When is a game finished?
In days gone by, this was hardly a question at all. A game was finished when you got it out of the box, and it wouldn’t be updated at all save for very occasional second-wave updates to hard copies. It’s hard to believe that only a decade ago we were expected to buy Pokémon Emerald for what amounted to a glorified balance patch.
But now we live in the age of DLC: we live with extra story content, downloadable characters, new and shiny guns, and extremely overpriced digital fashion. Even single-player games, like 2016’s Enter the Gungeon, are expected to have a significant level of post-launch developer involvement, especially on digital distribution platforms like Steam and the Epic Store.
The problem with this model of ‘roadmaps’ is pretty obvious: because the games aren’t finished, developers aren’t finished with them either. Development of new titles becomes increasingly difficult because resources are being pulled to keep developing and innovating on older content.
Even single-player games, like 2016’s Enter the Gungeon, are expected to have a significant level of post-launch developer involvement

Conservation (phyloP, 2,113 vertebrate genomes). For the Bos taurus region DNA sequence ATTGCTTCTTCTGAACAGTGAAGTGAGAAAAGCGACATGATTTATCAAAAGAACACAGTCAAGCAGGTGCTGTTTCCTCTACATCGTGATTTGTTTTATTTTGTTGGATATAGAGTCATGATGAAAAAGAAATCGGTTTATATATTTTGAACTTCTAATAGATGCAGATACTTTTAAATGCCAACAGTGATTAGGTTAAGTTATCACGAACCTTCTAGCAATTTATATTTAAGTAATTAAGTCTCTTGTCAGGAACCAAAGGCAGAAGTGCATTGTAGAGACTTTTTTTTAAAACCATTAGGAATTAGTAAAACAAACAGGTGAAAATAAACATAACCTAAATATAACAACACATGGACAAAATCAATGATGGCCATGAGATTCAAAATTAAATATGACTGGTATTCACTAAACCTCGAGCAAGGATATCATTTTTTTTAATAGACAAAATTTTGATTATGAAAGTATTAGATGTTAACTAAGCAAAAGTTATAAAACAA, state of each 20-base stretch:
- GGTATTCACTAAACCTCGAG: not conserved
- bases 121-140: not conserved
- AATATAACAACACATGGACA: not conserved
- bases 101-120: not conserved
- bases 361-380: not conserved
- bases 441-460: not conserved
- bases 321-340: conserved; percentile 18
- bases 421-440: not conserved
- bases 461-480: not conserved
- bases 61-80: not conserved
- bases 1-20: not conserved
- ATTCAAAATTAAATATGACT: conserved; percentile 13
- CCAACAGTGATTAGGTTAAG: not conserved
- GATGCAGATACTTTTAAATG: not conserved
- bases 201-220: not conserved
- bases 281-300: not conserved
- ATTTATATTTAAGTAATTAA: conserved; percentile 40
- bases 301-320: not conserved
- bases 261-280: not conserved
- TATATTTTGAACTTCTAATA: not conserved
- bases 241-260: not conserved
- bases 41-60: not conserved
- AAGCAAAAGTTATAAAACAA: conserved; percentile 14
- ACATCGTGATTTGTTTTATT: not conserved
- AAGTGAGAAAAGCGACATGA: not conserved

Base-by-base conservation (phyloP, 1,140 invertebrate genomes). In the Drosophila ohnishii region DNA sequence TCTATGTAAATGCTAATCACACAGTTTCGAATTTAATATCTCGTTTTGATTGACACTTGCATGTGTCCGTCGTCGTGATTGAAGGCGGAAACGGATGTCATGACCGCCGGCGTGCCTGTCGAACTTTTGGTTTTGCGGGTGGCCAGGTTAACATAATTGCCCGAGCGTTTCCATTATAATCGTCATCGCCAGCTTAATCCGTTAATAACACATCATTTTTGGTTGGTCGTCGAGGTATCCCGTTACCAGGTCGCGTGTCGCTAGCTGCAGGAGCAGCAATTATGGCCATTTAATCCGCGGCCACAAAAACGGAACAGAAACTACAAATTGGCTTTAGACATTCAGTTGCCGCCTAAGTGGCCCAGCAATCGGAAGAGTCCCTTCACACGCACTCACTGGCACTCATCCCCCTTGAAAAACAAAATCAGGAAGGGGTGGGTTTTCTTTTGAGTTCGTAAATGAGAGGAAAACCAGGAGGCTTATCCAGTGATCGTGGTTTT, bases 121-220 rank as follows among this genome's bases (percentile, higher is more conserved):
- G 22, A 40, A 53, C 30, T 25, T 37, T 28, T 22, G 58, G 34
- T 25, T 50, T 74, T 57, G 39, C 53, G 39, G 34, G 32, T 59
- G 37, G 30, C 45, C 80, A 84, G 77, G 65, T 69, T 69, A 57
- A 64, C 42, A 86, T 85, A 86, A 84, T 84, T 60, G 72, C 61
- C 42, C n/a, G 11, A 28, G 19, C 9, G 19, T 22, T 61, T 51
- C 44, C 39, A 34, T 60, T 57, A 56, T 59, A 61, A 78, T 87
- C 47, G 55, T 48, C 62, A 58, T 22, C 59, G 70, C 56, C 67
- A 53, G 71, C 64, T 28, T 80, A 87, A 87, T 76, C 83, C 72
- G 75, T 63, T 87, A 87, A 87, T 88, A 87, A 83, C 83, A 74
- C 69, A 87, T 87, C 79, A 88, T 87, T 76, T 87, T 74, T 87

This is equally problematic for indie developers and triple-A publishers alike. Gungeon’s development was marred by the fundamental engine errors that forced massive code overhauls every time a patch was released. Fortnite’s developers are being pressed into a constant state of dangerous crunch just to keep producing skins, weapons and animatics to keep their playerbase from losing interest.
The result of content roadmaps without regard for their implementation just results in exhausted developers. As any student can attest - a stacking workload tends to overflow into later and later submissions, and that’s not a model any studio, let alone small independent developers, can keep going for long.